Canada’s foreign homebuyer ban is discouraging non-Canadian athletes and executives from investing in the country, which is one reason for the current sluggish pace of luxury home sales in Toronto, according to Engel & Völkers Canada.
Toronto’s once-booming market for properties priced between $10 and $20 million has cooled significantly, with such homes now taking an average of 112 days to sell, compared to just 40 days a year ago. Engel & Völkers said the foreign homebuyer ban is a primary factor behind the shift, as those purchasers were traditionally the primary clientele for the lucrative market segment.
Ottawa last December unveiled the Prohibition on the Purchase of Residential Property by Non-Canadians Act, which went into effect for two years starting Jan. 1, 2023. Any violation of the ban results in a fine of $10,000, although there are certain exceptions.
The primary objective behind the act was announced in the Liberal government’s Budget 2022 and summarized on its website.
“As a temporary measure to help stabilize the housing market coming out of COVID-19, we will ban foreign money from purchasing a non-recreational, residential property in Canada for the next two years, unless this purchase is confirmed to be for future employment or immigration in the next two years,” the Liberal government said on its website.
“This will also allow us to work with provinces and municipalities to develop a framework to better regulate the role of foreign buyers in the Canadian housing market so that this money does not deter housing from being available for and used by Canadians.”
Shortly after the regulation came into effect, it underwent several amendments to provide exceptions to allow certain types of temporary workers to buy homes despite their non-citizen or non-permanent resident status.
The prohibition on the purchase of vacant land was also lifted, enabling non-Canadians, including foreign investors, to buy vacant properties for potential development purposes. Commercial entities seeking to invest in residential properties for development purposes were also granted an exception.
In implementing the ban, the Government of Canada said it had consulted with government partners, stakeholders and Canadians to develop the regulations.
No low-income family is going to be impacted by a $2-million sale in Toronto
But Larry Mohr, chief operating officer and license partner of Engel & Völkers Ottawa Central, said it provided advice opposing the ban on properties in the luxury market.
“In our submission back when they were taking submissions last summer, we suggested that they set a cap on the price so that properties over, say, $1 million that would not be subject to the ban because the purpose of the policy was to free up housing for affordable housing for low-income families,” he said.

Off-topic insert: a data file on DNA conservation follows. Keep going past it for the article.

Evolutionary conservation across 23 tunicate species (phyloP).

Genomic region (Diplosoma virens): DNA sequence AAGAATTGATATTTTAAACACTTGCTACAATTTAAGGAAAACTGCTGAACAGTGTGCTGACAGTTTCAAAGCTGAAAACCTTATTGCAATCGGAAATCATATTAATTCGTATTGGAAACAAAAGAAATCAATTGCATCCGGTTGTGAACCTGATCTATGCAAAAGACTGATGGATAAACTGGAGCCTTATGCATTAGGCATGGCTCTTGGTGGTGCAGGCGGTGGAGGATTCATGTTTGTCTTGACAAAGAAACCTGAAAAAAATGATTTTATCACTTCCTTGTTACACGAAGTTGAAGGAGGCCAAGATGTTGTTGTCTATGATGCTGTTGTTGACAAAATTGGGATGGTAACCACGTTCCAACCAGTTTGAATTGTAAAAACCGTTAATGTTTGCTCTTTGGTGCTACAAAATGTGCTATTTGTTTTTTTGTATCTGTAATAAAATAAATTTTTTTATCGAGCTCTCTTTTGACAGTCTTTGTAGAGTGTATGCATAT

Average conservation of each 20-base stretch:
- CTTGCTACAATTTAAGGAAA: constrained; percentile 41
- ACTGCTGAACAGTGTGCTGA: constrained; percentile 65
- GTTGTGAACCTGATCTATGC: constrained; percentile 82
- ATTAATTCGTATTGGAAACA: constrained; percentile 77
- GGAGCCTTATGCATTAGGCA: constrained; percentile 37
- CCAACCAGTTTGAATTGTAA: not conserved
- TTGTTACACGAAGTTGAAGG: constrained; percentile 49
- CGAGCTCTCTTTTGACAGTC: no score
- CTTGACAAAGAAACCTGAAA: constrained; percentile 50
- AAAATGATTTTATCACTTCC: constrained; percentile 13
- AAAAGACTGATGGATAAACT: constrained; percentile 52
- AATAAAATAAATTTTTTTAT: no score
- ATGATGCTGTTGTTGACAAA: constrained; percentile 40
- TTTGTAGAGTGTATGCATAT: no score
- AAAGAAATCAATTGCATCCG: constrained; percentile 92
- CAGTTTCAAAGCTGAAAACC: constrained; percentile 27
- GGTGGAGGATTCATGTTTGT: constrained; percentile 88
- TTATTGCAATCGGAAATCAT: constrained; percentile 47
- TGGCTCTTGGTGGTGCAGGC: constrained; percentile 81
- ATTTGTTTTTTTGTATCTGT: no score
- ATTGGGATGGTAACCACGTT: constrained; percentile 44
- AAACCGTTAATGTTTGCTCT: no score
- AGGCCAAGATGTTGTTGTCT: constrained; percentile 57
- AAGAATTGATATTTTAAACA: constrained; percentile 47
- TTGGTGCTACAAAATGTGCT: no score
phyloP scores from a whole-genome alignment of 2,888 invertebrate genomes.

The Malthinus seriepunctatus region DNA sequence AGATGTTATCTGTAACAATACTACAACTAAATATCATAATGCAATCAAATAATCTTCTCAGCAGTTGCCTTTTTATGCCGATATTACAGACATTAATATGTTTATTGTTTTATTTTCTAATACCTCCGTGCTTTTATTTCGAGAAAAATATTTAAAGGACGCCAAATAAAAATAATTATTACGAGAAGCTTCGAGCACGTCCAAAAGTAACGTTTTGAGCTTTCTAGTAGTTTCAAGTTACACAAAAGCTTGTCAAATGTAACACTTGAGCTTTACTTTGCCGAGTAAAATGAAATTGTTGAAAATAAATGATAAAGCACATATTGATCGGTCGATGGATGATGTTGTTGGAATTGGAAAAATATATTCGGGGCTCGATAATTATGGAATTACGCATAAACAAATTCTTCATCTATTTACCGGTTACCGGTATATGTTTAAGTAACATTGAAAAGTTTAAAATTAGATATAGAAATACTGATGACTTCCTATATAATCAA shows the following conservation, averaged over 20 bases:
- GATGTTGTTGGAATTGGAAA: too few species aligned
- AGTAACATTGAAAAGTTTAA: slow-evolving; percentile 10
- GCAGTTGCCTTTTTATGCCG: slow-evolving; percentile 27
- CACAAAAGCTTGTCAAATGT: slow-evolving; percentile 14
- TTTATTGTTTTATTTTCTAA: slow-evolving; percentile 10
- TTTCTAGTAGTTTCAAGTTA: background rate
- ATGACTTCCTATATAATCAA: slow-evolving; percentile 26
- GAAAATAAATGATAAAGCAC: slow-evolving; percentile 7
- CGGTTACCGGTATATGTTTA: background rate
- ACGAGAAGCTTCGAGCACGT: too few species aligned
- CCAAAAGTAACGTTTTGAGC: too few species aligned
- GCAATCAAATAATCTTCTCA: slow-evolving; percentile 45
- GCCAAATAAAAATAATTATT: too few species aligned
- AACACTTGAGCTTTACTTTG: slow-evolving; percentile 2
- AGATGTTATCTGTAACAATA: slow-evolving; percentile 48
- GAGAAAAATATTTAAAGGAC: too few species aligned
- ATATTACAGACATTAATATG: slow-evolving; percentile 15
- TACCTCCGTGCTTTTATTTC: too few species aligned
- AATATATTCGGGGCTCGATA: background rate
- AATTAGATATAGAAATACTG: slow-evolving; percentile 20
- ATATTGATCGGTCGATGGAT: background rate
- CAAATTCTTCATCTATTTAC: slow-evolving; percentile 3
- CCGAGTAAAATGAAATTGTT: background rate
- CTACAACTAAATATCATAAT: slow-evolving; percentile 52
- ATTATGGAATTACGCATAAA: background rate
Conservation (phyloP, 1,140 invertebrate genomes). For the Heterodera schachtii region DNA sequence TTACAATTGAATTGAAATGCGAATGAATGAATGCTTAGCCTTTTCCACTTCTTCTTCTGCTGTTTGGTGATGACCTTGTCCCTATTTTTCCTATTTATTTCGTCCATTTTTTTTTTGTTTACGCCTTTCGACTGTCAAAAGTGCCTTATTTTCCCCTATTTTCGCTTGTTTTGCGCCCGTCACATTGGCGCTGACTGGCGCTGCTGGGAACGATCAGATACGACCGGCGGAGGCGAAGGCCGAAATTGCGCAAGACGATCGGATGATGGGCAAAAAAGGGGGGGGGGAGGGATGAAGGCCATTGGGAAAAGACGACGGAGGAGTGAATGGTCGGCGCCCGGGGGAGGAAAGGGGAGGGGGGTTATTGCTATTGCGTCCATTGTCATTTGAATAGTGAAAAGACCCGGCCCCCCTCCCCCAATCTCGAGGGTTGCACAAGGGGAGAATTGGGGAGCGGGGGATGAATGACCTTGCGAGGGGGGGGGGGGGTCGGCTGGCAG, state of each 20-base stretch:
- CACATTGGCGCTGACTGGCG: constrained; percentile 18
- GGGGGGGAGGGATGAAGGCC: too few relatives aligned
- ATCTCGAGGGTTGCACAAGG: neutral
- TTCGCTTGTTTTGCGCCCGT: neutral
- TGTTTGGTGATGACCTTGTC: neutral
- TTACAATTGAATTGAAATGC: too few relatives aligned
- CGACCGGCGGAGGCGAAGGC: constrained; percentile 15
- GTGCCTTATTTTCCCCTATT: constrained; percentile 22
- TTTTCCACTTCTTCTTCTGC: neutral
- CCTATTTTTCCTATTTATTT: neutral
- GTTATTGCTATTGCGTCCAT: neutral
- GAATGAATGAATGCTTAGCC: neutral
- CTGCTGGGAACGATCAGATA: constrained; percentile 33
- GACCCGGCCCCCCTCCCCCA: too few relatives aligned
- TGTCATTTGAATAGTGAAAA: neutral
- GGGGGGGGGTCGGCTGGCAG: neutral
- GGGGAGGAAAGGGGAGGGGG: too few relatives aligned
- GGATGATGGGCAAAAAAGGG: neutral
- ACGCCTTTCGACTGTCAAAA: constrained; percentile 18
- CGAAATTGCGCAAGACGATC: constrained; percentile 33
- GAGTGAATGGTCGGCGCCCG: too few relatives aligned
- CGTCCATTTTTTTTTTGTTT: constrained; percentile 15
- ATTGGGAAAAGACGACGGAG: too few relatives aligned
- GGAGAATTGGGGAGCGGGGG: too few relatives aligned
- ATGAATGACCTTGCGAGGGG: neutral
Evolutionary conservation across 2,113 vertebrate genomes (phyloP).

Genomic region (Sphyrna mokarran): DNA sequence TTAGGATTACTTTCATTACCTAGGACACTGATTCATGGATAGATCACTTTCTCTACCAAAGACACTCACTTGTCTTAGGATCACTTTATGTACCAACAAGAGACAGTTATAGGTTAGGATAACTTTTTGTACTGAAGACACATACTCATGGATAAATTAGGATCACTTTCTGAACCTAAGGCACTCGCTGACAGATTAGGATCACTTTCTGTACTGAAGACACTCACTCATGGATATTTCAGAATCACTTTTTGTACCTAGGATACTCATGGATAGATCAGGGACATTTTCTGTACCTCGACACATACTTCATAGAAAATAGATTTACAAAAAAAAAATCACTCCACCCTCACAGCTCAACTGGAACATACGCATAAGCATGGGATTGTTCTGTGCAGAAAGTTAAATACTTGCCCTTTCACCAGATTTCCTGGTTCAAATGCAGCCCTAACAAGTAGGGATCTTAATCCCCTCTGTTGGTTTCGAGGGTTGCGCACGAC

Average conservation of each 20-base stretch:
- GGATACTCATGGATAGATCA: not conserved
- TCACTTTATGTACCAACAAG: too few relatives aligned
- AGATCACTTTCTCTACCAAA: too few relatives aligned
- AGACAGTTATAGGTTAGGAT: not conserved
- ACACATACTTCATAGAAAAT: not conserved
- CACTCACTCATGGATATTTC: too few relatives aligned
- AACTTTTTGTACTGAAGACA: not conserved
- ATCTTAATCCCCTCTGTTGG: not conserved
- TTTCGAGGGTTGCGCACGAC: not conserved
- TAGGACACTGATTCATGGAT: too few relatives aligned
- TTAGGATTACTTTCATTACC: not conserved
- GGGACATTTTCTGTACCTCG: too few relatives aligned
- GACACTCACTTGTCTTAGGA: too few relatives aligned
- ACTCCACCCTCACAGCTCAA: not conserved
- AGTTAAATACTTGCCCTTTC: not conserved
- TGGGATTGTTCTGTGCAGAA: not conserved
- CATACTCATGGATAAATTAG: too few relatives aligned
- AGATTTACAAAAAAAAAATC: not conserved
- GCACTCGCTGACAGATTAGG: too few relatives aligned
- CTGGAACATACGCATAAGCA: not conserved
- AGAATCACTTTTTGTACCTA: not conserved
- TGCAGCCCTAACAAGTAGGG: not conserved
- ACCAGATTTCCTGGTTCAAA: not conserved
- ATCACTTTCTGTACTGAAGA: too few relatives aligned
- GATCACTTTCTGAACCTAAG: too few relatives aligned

“No low-income family is going to be impacted by a $2-million sale in Toronto or a $2-million sale in Ottawa. No low-income families are in the market for that property. So, you’re really distorting the luxury end of the market when there’s really no need to do that.”
Although some professionals may qualify for exemptions from the foreign homebuyer ban, they still face challenges due to provincial taxes. For example, Ontario imposes a non-resident speculation tax of 25 per cent, which, according to Anita Springate-Renaud, broker of record and license partner at Engel & Völkers Toronto Central, dissuades many professionals from investing in real estate while working in Canada.
“The whole jumping through hoops has made it very cumbersome and expensive to buy,” she said. “Even if you hire a lawyer to wade through all that, that’s also an added expense. Why would someone deal with that when you can go to another country and not have to do any of that, and where you’re welcome?”
The ban’s consequences also extend beyond the real estate sector since it could potentially create friction for companies hoping to attract top-tier global talent to Canada, Springate-Renaud said. High-net worth professionals, who were once drawn to the idea of investing in Canadian properties, are now left with no choice but to rent during their stay, as purchasing a home becomes financially unfeasible.
“We have a lot of athletes and executives who are renting as opposed to buying because, first of all, even if they have their work permit, the speculation tax is a huge knot in the process,” she said. “At least in Toronto, you have to have your deposit, your four-per-cent land transfer tax, and your 25-per-cent speculation tax all upfront.”
Springate-Renaud said she believes that instead of purchasing these properties, people are increasingly opting to rent them, resulting in a significant impact on Toronto’s already limited rental housing availability.
“The trickle-down effect is becoming highly evident and is exacerbating the challenges in our rental market,” she said.
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Mohr also said the situation could have serious repercussions beyond real estate, and even lead to potential retaliation from Canada’s trading partners, which might adversely affect Canadians and harm the country’s reputation on the global stage.
“It’s just not a good look for Canada as a small open economy and a trading nation,” he said. “If a similar policy was implemented against Canadians, for instance, if Florida came out and said we’re not gonna allow foreigners to buy residential real estate in our jurisdiction, there would be an outcry from Canadians. Yet, we think nothing of Canadians imposing the same restriction on them.”
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